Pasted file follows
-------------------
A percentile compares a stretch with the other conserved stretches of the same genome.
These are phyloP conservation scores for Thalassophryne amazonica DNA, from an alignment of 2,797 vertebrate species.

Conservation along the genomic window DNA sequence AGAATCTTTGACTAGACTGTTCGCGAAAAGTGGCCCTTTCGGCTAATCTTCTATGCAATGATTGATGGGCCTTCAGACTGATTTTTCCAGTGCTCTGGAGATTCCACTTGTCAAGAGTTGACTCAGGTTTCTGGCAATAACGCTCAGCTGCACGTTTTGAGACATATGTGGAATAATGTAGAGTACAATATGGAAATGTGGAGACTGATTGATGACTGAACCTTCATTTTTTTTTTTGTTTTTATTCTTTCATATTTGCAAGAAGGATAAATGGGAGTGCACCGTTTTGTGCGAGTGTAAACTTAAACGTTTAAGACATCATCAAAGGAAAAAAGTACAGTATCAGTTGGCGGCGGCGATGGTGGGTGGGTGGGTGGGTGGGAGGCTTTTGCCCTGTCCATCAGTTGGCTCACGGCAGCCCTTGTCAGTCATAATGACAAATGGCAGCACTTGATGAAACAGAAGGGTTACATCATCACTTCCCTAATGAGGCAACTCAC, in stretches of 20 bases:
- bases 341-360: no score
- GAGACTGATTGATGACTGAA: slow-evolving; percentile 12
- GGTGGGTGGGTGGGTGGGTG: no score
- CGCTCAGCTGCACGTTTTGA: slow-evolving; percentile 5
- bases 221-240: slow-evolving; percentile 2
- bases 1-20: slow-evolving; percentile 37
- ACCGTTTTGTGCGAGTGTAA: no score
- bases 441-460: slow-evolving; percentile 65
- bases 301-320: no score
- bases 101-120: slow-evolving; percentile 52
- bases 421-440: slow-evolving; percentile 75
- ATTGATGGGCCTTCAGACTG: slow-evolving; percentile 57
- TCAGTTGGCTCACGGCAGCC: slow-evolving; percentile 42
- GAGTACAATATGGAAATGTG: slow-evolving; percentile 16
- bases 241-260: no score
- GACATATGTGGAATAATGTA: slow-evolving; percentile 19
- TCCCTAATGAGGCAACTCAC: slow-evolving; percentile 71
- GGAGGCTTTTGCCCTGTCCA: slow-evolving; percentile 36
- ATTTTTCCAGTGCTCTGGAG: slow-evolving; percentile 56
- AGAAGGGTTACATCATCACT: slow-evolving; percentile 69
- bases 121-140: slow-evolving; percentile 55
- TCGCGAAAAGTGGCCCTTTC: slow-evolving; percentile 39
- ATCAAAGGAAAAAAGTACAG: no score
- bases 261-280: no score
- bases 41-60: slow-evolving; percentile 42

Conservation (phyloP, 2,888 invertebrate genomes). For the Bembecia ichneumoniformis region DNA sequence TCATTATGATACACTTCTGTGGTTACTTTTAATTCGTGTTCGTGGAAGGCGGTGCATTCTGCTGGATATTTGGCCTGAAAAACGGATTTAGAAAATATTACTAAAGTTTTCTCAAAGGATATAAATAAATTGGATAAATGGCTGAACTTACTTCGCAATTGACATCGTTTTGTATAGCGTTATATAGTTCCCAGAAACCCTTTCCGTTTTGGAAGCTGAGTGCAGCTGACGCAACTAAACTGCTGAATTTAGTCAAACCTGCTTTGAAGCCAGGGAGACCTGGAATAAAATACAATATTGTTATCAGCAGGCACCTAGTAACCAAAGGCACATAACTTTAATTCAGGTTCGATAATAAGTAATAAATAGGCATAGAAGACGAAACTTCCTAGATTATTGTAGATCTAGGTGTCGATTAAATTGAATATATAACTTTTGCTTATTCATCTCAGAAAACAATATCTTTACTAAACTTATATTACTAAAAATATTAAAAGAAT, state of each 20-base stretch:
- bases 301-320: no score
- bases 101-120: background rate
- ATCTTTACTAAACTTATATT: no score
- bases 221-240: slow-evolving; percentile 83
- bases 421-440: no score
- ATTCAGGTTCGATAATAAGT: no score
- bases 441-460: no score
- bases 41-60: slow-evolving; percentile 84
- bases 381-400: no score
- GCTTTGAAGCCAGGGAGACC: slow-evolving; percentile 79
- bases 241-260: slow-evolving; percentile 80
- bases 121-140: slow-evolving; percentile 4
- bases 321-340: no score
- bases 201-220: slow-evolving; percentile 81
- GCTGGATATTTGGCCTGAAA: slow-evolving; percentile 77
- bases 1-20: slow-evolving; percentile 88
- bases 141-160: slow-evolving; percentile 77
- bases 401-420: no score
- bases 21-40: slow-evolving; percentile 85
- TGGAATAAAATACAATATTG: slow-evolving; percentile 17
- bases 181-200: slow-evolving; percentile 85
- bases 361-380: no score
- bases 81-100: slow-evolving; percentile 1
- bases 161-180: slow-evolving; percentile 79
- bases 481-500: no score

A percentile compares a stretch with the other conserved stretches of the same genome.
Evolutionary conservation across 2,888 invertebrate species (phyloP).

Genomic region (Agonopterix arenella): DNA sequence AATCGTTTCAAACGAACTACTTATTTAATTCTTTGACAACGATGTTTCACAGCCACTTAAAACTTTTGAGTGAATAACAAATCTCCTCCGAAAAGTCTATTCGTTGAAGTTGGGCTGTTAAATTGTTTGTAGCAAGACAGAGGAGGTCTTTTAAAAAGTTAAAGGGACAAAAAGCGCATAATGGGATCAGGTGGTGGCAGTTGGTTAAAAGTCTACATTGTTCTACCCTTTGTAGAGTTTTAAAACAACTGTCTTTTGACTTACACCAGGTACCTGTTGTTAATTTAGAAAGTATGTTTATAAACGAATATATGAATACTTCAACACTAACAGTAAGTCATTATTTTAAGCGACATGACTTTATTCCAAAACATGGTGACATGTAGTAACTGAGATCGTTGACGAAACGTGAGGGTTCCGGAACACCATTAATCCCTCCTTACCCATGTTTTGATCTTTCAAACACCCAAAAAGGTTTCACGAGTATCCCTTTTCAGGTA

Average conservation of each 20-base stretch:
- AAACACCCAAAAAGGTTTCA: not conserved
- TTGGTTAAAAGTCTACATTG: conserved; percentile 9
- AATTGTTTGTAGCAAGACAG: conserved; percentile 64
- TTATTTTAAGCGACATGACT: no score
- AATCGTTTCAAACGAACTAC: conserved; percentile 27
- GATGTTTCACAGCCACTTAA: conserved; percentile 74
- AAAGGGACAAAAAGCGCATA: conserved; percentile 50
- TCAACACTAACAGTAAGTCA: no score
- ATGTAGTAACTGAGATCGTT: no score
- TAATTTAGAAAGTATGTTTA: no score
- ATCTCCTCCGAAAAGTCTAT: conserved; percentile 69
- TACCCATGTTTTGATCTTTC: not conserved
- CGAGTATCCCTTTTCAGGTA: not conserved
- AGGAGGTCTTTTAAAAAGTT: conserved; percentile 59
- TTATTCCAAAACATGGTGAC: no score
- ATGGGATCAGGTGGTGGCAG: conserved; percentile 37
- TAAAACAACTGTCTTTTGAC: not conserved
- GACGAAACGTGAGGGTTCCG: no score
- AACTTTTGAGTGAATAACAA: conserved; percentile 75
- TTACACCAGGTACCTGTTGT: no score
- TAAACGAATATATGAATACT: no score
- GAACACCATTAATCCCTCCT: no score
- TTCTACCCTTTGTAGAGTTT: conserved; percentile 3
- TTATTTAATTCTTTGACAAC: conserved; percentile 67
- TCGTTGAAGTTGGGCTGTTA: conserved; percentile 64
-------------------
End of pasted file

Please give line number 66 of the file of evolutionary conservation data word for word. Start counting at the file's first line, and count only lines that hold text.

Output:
- TCAACACTAACAGTAAGTCA: no score